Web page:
A lot has happened since March 2015: A surprise election result, a pending EU referendum, and sweeping social work reforms.
With all of that to take in, social workers could be forgiven for forgetting about the government’s controversial plans to extend the crime of wilful neglect, currently applicable to care and children’s home workers, to other professions working with children – including social workers.
Today, the Queen opened parliament for the 65th time. Each year her speech sets out the government’s legislative agenda. In her 64th speech just under a year ago, she said the government would consult on the wilful neglect proposals, originally outlined by David Cameron in March 2015. Here are some of the key questions on the proposals…
Where’s the consultation? And is it still happening?
In short, yes. The Home Office told Community Care that a 12 week consultation is still expected to be completed before September this year.
The original promise to consult on this, as part of a wider consultation on the mandatory reporting of child abuse, was made 14 months ago, so you could be forgiven for wondering what has happened. The government said in August 2015 that the consultation would happen “later in the year”.
It’s original timeline it set itself has passed, but the Home Office expects to have consulted on it by September 2016, which was the deadline it set itself to decide on the issue during the passage of the Serious Crime bill through parliament.
What is the offence?
Details were set out last year: “The consultation will seek views on sanctions for failure to take action on child abuse or neglect where it is a professional responsibility to do so, including the option of extending the crime of ‘wilful neglect’ to cover children’s social care and education.
“‘Wilful neglect’ would impose criminal sanctions for those who are found guilty of deliberate, wilful or reckless neglect or mistreatment of children. It would cover inaction, concealment and/or deliberate cover ups and would ensure that those responsible for the very worst failures in care can be held accountable.”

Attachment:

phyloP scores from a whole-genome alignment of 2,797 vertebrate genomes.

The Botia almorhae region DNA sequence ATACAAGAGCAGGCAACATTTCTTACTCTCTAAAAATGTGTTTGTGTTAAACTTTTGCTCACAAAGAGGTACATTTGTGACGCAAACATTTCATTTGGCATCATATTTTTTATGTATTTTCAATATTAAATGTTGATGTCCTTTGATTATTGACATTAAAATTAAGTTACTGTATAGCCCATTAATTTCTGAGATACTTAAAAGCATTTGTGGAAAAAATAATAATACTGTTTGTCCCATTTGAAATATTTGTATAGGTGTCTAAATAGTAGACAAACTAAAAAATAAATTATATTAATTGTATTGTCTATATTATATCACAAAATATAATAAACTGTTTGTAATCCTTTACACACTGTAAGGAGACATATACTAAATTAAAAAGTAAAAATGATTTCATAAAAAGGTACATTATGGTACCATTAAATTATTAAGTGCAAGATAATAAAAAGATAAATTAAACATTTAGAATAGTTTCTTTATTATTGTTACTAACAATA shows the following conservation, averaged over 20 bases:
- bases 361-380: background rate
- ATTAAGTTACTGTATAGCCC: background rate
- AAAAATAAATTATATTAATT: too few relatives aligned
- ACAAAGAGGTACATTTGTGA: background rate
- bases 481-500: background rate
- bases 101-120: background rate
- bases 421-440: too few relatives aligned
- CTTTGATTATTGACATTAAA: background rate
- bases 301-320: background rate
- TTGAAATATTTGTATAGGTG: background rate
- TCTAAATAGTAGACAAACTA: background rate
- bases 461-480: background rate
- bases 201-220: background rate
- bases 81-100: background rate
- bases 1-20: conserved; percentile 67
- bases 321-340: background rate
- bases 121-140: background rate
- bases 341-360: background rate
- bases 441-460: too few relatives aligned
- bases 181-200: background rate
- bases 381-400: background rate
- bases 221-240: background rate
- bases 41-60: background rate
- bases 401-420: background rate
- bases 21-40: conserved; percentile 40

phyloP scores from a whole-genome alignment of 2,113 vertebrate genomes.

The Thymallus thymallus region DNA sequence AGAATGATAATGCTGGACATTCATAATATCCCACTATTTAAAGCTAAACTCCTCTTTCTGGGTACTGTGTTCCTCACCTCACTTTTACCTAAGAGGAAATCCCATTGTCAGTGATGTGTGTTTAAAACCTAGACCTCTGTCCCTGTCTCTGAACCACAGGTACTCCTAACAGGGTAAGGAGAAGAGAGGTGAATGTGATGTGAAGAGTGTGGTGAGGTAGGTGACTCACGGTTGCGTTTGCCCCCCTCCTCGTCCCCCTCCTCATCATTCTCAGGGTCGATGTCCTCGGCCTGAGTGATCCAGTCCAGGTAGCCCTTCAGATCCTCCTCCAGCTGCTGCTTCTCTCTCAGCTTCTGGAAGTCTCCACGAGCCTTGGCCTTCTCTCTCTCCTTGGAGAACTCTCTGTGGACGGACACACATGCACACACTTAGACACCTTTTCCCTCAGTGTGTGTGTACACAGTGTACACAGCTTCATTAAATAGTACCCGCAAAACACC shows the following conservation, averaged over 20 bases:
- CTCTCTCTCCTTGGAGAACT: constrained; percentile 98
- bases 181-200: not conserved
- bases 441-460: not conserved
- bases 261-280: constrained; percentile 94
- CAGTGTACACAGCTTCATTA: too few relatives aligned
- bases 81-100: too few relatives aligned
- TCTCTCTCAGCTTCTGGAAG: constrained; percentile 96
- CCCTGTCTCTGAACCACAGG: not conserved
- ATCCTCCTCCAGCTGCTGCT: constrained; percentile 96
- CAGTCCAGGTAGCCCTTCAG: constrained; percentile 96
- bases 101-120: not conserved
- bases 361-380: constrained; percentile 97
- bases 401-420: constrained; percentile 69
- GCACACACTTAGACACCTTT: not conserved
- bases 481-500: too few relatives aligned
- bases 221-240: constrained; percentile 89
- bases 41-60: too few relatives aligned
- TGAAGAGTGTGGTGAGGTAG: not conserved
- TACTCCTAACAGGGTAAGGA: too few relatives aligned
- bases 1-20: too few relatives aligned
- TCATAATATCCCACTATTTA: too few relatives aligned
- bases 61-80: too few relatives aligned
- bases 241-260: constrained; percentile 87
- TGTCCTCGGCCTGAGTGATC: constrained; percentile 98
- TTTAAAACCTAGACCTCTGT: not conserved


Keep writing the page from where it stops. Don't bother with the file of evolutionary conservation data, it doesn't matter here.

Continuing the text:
In short, if a social worker wilfully fails to protect a child from child abuse, they could be jailed for up to five years, if the plans were to go through.
Why is the government doing it?
The plans were a reaction to high profile child sexual exploitation cases, such as those in Rotherham and the Serious Case Review in Oxfordshire.
David Cameron said at the time: “We have all been appalled at the abuse suffered by so many young girls in Rotherham and elsewhere across the country. Children were ignored, sometimes even blamed, and issues were swept under the carpet – often because of a warped and misguided sense of political correctness. That culture of denial which let them down so badly must be eradicated.”
Karen Bradley, minister for preventing abuse and exploitation, said the move is part of the government’s strategy to tackle child sexual exploitation, along with the child sexual exploitation response unit, which was announced at the same time as the wilful neglect consultation, being set up later this year.
“Victims and survivors of abuse are more than ever feeling confident to report their experiences and we will continue to deliver measures to tackle child sexual exploitation,” Bradley said.
How likely is it a social worker will be prosecuted?
Isabelle Trowler, the chief social worker for children, said after the announcement last March that it would be “very difficult” to secure a conviction from the proposals.
“I can’t remember ever thinking poor practice was a result of wilful neglect/reckless practice,” she told social workers on Twitter about why she felt it would be unlikely that a social worker would be prosecuted under the plans.
An impact assessment carried out by the government during a consultation on the wilful neglect offence for care workers said there could be approximately 240 cases a year among that group under the offence.